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Its nickname has been the Fix Congress Committee, an unusually bipartisan effort by House members to make their workplace a bit more functional. On Thursday it wrapped up work by endorsing 40 more ideas — including on such politically dicey topics as Capitol Hill's spending on itself and lawmakers steering federal spending toward home.
The panel has been something of a pet project for good-government groups inside the Beltway, who engineered its creation two years ago, pelted it with ideas and prodded it toward consensus.
For these democracy reform advocates, the formula for quelling Washington gridlock and poisoned partisanship includes boosting a legislative branch that's fallen way behind in balance-of-power struggles — and that won't happen until Capitol Hill is a place where politicians and their aides actually want to work for more than a few years and have realistic hope of getting something done.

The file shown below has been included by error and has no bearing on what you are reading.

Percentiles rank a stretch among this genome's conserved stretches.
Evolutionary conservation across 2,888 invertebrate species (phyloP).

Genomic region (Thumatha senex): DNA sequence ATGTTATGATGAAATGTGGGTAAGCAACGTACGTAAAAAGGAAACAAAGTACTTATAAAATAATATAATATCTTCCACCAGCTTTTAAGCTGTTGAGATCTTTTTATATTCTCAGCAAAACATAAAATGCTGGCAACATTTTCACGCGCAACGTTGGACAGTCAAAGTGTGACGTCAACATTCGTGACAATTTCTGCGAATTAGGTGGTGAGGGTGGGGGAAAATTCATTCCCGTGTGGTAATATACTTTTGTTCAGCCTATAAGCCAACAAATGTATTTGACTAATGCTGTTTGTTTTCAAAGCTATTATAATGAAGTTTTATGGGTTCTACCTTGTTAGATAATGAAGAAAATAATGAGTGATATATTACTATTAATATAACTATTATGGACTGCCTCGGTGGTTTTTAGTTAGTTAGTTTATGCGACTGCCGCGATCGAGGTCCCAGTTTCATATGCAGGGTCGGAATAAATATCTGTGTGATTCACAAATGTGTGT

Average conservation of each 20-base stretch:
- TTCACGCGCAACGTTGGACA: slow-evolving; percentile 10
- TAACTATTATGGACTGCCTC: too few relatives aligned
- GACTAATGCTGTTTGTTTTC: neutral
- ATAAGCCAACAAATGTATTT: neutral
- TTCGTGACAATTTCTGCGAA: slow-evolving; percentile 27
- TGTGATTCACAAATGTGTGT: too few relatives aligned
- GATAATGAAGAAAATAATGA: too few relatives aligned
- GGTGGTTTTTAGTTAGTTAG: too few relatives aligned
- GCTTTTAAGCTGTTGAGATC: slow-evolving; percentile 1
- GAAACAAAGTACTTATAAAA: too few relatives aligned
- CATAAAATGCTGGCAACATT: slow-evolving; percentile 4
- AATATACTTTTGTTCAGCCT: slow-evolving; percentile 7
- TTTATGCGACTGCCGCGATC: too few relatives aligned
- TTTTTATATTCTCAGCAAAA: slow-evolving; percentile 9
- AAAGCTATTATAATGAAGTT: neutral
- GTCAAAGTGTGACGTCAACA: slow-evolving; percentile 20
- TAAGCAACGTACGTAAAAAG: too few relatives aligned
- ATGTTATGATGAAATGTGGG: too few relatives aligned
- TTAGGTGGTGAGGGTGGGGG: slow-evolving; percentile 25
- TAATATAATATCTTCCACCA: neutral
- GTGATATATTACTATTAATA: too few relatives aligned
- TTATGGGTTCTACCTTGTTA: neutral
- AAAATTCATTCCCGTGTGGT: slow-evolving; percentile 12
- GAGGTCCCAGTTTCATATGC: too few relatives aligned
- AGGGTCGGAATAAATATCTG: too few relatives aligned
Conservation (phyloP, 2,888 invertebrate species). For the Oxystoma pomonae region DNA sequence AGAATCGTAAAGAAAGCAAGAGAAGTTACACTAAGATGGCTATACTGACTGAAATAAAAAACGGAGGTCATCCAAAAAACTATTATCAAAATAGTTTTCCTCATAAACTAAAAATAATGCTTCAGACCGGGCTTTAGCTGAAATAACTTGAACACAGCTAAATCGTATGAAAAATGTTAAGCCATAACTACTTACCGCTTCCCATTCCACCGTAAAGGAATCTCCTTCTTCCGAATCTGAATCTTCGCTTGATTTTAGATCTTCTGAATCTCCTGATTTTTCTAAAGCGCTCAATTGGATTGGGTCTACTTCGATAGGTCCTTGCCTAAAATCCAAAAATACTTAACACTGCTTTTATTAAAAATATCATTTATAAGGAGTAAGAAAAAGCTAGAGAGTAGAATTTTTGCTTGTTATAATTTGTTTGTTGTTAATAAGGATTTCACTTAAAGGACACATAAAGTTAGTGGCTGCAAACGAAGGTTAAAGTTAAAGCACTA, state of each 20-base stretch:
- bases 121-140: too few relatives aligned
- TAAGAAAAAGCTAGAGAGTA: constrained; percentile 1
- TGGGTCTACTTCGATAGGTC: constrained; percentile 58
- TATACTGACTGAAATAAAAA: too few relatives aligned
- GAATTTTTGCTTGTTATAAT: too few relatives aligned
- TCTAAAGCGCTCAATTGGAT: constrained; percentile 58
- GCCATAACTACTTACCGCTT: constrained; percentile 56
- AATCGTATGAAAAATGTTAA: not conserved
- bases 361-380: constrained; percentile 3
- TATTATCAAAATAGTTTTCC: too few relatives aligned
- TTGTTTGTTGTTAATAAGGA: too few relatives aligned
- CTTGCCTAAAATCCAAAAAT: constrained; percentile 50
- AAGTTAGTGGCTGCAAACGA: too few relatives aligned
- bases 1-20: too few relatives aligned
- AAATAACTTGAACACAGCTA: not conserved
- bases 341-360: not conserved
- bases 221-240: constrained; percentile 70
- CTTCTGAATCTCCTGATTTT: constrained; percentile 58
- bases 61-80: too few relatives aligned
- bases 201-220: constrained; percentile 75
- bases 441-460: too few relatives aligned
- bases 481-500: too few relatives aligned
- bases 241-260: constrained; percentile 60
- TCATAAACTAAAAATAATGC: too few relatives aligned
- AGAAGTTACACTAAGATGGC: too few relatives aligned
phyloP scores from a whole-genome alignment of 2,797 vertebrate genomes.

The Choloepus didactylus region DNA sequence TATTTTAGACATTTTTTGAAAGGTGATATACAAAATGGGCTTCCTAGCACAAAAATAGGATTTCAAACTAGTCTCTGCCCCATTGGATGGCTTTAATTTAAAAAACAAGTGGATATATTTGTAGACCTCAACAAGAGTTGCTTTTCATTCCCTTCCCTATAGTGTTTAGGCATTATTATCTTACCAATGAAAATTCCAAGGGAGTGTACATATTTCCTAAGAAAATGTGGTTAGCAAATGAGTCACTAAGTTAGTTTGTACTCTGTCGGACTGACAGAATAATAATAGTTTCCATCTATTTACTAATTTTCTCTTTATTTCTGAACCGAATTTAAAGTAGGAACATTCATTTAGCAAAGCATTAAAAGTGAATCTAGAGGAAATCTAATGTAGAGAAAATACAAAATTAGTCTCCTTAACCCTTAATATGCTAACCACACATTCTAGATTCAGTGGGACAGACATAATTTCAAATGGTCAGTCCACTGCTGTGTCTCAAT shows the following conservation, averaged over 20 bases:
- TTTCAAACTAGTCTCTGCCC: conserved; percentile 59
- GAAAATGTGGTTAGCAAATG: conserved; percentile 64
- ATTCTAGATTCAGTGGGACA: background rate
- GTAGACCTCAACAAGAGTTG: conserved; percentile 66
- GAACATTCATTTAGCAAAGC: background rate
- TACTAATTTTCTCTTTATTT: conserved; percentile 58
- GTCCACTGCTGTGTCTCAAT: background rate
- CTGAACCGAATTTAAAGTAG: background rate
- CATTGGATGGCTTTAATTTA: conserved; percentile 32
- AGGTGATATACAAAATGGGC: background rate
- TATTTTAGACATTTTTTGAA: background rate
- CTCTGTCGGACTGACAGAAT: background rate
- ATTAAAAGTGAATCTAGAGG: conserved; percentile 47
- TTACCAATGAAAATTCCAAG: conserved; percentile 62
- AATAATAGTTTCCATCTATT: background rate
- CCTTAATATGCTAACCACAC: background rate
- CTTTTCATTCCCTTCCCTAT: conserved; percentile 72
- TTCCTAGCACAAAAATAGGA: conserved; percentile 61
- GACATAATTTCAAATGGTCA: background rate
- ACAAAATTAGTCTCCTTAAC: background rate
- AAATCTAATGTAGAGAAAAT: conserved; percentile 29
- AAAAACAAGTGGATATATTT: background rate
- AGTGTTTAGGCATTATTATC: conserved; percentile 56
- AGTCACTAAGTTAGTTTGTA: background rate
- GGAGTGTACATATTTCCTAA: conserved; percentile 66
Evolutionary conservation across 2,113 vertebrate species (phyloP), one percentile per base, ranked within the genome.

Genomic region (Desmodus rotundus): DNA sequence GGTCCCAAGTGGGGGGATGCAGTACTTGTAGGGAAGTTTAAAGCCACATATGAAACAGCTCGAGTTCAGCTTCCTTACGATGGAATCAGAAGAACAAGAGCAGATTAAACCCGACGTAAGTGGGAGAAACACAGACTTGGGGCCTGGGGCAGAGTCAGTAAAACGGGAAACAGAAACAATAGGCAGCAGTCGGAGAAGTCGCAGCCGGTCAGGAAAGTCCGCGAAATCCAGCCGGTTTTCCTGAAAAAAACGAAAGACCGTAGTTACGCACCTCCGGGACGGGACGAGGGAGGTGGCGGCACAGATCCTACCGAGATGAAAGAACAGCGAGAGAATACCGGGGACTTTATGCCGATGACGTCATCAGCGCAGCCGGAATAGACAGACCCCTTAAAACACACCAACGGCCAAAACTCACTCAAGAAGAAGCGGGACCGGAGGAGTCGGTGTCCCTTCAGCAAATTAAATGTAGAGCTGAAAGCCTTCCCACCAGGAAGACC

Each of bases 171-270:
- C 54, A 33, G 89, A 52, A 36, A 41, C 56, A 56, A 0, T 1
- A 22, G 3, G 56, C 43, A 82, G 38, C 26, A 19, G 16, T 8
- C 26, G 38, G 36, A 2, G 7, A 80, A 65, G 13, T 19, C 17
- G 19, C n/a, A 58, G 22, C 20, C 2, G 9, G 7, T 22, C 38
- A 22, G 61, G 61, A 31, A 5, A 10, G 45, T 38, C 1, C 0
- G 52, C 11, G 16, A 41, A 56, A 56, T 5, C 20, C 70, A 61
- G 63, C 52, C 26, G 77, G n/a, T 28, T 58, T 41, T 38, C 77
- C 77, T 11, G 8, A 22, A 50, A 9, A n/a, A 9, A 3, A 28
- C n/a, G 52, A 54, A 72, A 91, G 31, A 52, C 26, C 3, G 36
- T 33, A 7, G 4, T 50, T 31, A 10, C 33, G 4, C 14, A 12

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House Democrats on Wednesday unveiled a democracy reform plan, focused on a rebalancing of power to bolster Congress at the expense of the presidency, signaling it will be an early priority if their party wins control of both the White House and the entire Capitol this fall.
The legislative outline was compiled without any input from Republicans, underscoring its purpose at least in the short term as a campaign messaging manifesto.
But the plan nonetheless makes clear that Democrats would seek to move swiftly in a Joe Biden administration to reverse many of what they see as a sweeping collection of checks-and-balances abuses by President Trump.
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